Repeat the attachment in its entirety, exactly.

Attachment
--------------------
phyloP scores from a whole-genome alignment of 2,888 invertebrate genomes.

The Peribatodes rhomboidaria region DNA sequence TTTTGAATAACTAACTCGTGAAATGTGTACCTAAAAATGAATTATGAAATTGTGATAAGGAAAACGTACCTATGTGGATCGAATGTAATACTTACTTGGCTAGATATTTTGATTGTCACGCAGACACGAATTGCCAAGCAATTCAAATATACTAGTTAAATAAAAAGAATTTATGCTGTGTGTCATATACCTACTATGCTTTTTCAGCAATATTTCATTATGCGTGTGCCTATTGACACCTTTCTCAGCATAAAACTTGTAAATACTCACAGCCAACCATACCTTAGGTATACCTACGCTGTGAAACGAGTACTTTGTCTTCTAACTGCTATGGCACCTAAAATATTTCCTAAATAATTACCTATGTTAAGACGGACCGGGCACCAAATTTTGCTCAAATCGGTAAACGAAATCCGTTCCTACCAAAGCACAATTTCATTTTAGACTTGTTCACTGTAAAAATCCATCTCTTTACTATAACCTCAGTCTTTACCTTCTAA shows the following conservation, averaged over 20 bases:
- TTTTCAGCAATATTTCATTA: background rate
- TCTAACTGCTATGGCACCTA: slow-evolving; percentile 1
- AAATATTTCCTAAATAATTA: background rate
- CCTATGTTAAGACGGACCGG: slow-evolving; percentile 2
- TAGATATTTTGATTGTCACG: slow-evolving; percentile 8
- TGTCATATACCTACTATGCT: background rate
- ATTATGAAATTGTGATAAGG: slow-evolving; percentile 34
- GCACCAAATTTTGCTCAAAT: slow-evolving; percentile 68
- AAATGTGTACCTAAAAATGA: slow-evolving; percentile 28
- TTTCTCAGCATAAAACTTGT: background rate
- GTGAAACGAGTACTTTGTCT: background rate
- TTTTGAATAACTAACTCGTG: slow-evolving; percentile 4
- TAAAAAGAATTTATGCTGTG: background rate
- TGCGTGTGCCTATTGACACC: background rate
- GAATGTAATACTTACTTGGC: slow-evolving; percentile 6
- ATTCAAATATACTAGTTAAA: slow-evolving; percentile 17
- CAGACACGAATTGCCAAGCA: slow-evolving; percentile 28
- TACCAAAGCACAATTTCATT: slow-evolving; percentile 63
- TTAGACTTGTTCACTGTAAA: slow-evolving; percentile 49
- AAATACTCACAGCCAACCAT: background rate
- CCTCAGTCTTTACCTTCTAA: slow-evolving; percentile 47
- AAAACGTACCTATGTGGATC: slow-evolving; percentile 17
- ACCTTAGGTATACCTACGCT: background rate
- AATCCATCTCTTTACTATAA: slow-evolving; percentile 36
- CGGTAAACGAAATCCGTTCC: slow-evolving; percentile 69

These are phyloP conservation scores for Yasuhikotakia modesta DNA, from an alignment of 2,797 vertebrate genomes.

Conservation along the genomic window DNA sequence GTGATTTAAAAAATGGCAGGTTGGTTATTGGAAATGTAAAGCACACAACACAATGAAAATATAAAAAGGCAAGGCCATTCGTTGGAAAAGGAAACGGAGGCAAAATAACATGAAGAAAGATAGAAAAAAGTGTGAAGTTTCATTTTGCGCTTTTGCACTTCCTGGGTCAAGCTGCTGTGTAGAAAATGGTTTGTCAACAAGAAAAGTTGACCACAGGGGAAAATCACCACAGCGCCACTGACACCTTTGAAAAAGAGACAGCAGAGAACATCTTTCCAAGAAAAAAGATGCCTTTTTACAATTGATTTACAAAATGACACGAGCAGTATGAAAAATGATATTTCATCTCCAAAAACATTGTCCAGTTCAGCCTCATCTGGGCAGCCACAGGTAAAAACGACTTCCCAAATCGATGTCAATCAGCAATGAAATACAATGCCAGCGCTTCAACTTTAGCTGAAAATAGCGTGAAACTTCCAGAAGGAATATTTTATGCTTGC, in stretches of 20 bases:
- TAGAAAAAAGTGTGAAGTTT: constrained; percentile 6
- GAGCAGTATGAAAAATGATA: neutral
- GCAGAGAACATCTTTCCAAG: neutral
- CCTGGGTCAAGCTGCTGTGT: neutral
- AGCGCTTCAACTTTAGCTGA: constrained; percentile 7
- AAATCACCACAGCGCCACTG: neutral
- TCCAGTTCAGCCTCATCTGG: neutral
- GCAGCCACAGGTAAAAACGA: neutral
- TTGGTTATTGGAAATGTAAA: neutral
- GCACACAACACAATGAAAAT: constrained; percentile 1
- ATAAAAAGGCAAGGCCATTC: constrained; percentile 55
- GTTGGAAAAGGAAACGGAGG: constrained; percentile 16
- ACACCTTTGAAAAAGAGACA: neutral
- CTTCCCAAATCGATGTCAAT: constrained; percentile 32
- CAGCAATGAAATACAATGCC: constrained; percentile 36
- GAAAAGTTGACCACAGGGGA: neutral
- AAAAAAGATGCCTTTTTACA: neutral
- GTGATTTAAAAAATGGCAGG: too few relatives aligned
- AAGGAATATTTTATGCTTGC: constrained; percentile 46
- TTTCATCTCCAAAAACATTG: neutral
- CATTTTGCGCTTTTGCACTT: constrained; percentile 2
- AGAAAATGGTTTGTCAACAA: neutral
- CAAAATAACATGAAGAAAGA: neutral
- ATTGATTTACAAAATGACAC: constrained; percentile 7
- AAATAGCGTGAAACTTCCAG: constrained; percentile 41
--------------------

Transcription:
phyloP scores from a whole-genome alignment of 2,888 invertebrate genomes.

The Peribatodes rhomboidaria region DNA sequence TTTTGAATAACTAACTCGTGAAATGTGTACCTAAAAATGAATTATGAAATTGTGATAAGGAAAACGTACCTATGTGGATCGAATGTAATACTTACTTGGCTAGATATTTTGATTGTCACGCAGACACGAATTGCCAAGCAATTCAAATATACTAGTTAAATAAAAAGAATTTATGCTGTGTGTCATATACCTACTATGCTTTTTCAGCAATATTTCATTATGCGTGTGCCTATTGACACCTTTCTCAGCATAAAACTTGTAAATACTCACAGCCAACCATACCTTAGGTATACCTACGCTGTGAAACGAGTACTTTGTCTTCTAACTGCTATGGCACCTAAAATATTTCCTAAATAATTACCTATGTTAAGACGGACCGGGCACCAAATTTTGCTCAAATCGGTAAACGAAATCCGTTCCTACCAAAGCACAATTTCATTTTAGACTTGTTCACTGTAAAAATCCATCTCTTTACTATAACCTCAGTCTTTACCTTCTAA shows the following conservation, averaged over 20 bases:
- TTTTCAGCAATATTTCATTA: background rate
- TCTAACTGCTATGGCACCTA: slow-evolving; percentile 1
- AAATATTTCCTAAATAATTA: background rate
- CCTATGTTAAGACGGACCGG: slow-evolving; percentile 2
- TAGATATTTTGATTGTCACG: slow-evolving; percentile 8
- TGTCATATACCTACTATGCT: background rate
- ATTATGAAATTGTGATAAGG: slow-evolving; percentile 34
- GCACCAAATTTTGCTCAAAT: slow-evolving; percentile 68
- AAATGTGTACCTAAAAATGA: slow-evolving; percentile 28
- TTTCTCAGCATAAAACTTGT: background rate
- GTGAAACGAGTACTTTGTCT: background rate
- TTTTGAATAACTAACTCGTG: slow-evolving; percentile 4
- TAAAAAGAATTTATGCTGTG: background rate
- TGCGTGTGCCTATTGACACC: background rate
- GAATGTAATACTTACTTGGC: slow-evolving; percentile 6
- ATTCAAATATACTAGTTAAA: slow-evolving; percentile 17
- CAGACACGAATTGCCAAGCA: slow-evolving; percentile 28
- TACCAAAGCACAATTTCATT: slow-evolving; percentile 63
- TTAGACTTGTTCACTGTAAA: slow-evolving; percentile 49
- AAATACTCACAGCCAACCAT: background rate
- CCTCAGTCTTTACCTTCTAA: slow-evolving; percentile 47
- AAAACGTACCTATGTGGATC: slow-evolving; percentile 17
- ACCTTAGGTATACCTACGCT: background rate
- AATCCATCTCTTTACTATAA: slow-evolving; percentile 36
- CGGTAAACGAAATCCGTTCC: slow-evolving; percentile 69

These are phyloP conservation scores for Yasuhikotakia modesta DNA, from an alignment of 2,797 vertebrate genomes.

Conservation along the genomic window DNA sequence GTGATTTAAAAAATGGCAGGTTGGTTATTGGAAATGTAAAGCACACAACACAATGAAAATATAAAAAGGCAAGGCCATTCGTTGGAAAAGGAAACGGAGGCAAAATAACATGAAGAAAGATAGAAAAAAGTGTGAAGTTTCATTTTGCGCTTTTGCACTTCCTGGGTCAAGCTGCTGTGTAGAAAATGGTTTGTCAACAAGAAAAGTTGACCACAGGGGAAAATCACCACAGCGCCACTGACACCTTTGAAAAAGAGACAGCAGAGAACATCTTTCCAAGAAAAAAGATGCCTTTTTACAATTGATTTACAAAATGACACGAGCAGTATGAAAAATGATATTTCATCTCCAAAAACATTGTCCAGTTCAGCCTCATCTGGGCAGCCACAGGTAAAAACGACTTCCCAAATCGATGTCAATCAGCAATGAAATACAATGCCAGCGCTTCAACTTTAGCTGAAAATAGCGTGAAACTTCCAGAAGGAATATTTTATGCTTGC, in stretches of 20 bases:
- TAGAAAAAAGTGTGAAGTTT: constrained; percentile 6
- GAGCAGTATGAAAAATGATA: neutral
- GCAGAGAACATCTTTCCAAG: neutral
- CCTGGGTCAAGCTGCTGTGT: neutral
- AGCGCTTCAACTTTAGCTGA: constrained; percentile 7
- AAATCACCACAGCGCCACTG: neutral
- TCCAGTTCAGCCTCATCTGG: neutral
- GCAGCCACAGGTAAAAACGA: neutral
- TTGGTTATTGGAAATGTAAA: neutral
- GCACACAACACAATGAAAAT: constrained; percentile 1
- ATAAAAAGGCAAGGCCATTC: constrained; percentile 55
- GTTGGAAAAGGAAACGGAGG: constrained; percentile 16
- ACACCTTTGAAAAAGAGACA: neutral
- CTTCCCAAATCGATGTCAAT: constrained; percentile 32
- CAGCAATGAAATACAATGCC: constrained; percentile 36
- GAAAAGTTGACCACAGGGGA: neutral
- AAAAAAGATGCCTTTTTACA: neutral
- GTGATTTAAAAAATGGCAGG: too few relatives aligned
- AAGGAATATTTTATGCTTGC: constrained; percentile 46
- TTTCATCTCCAAAAACATTG: neutral
- CATTTTGCGCTTTTGCACTT: constrained; percentile 2
- AGAAAATGGTTTGTCAACAA: neutral
- CAAAATAACATGAAGAAAGA: neutral
- ATTGATTTACAAAATGACAC: constrained; percentile 7
- AAATAGCGTGAAACTTCCAG: constrained; percentile 41